Kids can make big mistakes. The W. Haywood Burns Institute knows that, but a night in jail isn’t always the answer. “Across the country, low-level offending youth of color and poor youth who come into contact with the juvenile justice systems are often jailed even though they do not pose a public safety risk,” said Lauren Jones, Communications Assistant at W. Haywood Burns Institute. According to the Burns Institute the decision to detain is often based on perception or lack of alternative programs.
Real Life Change:
Michael , 17, got in trouble a couple times for drugs. The Burns Institute helps local community programs like the Wraparound program in Santa Cruz, California. The Wraparound program is funded by foster care funds from the state. “Instead of removing a child from his/her home and using funds to pay out of home care or treatment, those funds fo directly to the counties to fund the in-home program,” said said Julia Feldman, Deputy Probation Officer III and Wraparound Supervisor in Watsonville, California.
“When I was 13, I was picked up on a drug charge and I have been on probation ever since,” said Michael. It got his attention, the drastic way. “But I got involved in the Wraparound program and it taught me and my Dad how to work hard and communicate. We met every Friday, and we really opened up. The more we worked with them the more they worked with us.” For Michael, the program fostered a relationship for him and his father. “My father was an addict, and so was I. The meetings taught us how to not be addicts and him how to be a better Dad.”
Alternative programs like the Wraparound program work to keep children at home when trouble starts. “The best thing the Wraparound program does is help kids stay home. Statistics show that when we remove kids from their homes, problems escalate,” said Feldman. “The W. Haywood Burns Institute is entwined in everything we do.”
“Without Wraparound I would be running the streets,” said Michael. “I’d be without my dad and I would be doing my own thing. Before, I couldn’t communicate and was not good with relationships.”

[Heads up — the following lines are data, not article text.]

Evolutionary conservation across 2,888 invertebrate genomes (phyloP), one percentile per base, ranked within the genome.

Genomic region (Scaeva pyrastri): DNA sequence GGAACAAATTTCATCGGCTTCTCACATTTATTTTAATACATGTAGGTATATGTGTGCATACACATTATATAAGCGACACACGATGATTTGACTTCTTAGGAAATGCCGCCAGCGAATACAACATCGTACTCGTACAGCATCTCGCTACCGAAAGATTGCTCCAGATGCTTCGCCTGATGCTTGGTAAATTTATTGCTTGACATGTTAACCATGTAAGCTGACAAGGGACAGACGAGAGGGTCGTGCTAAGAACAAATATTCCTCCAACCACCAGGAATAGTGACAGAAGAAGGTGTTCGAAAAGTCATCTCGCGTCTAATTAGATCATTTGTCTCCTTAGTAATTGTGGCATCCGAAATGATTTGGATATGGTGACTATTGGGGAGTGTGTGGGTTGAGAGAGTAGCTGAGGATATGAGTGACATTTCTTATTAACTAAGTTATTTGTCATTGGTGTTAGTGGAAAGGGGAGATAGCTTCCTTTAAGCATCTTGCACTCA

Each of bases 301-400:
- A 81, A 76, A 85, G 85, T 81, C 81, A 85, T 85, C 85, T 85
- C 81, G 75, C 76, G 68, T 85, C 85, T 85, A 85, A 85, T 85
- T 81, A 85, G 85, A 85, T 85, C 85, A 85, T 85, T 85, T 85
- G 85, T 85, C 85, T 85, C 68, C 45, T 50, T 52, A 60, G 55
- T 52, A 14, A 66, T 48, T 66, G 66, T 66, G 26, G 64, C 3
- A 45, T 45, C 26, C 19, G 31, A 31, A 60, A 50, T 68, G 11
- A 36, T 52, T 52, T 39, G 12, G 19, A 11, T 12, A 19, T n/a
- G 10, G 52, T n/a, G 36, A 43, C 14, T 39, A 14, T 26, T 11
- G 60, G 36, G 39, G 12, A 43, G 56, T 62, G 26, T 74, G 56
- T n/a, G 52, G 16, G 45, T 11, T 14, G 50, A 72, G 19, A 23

Youth of color comprise 38 percent of the youth population in the U.S, yet comprise nearly 70 percent of those who are confined. According to Burns Institute that is because a youth of color is arrested, charged and incarcerated more than a white youth for similar conduct, a majority of which are minor status offenses such as consumption of alcohol, tobacco, smoking, truancy or running away from home.
State and federal funding is available and requires states to deal with the known issues with disproportionate minority contact, but how to deal with the issue is the constant question. W. Haywood Burns Institute helps answer those questions and gives officials applicable solutions.
The change comes when looking at the situation at hand with a different view. Shalinee Hunter is the Disproportionate Minority Contact Coordinator for the state of California. Her job is to make sure funds are being used to make change. “Shalinee is in control of a lot of money, and the DMC coordinator pretty much dictates how the work will go,” said Jones. “ Since meeting our execute director, James Bell, and seeing the work being done in the 12 sites we work in all over the state of California, she has seen her perspective has changed when looking at the issues through the lens of DMC.”
“I started working in corrections 15 years ago,” said Hunter. “When I went to work as a probation officer I never engaged in a conversation around who we were approaching and who we were detaining.”
The “ah-ha” moment came for Hunter when she realized that the some of the policies support the biases. “Unfortunately our policy structure supports these biases. It is unintentional, but if you do a truancy sweep in an urban area you are going to automatically pick up more kids of color. However, that does not mean that there is not a problem in a suburb. The suburb kids could be in the house playing video games, but still truant,” said Hunter.
Today, Michael is on track and will graduate from the program in two months. “People are always asking me if I wish I hadn’t made mistakes,” said Michael. “But it made me the person I am today. I am on track to good things. I am going to Cabrillo Community College. I am getting grants, things that support me to make me want to do good. I am a really good cook, and I want to master in business, but my probation officer thinks I could be a lawyer.”
The W. Haywood Burns Institute believes that justice should not be doled out based on anecdote, which is why they focus on a data-driven approach. “Listening to what the numbers tell us and then digging deeper into the data that is suspect is integral to creating a more equal and fair juvenile justice system for Michael and the thousands of kids just like him in every jurisdiction in our great nation,” said Jones.
The W. Haywood Burns Institute Did Good Today
Learn more at http://www.burnsinstitute.org/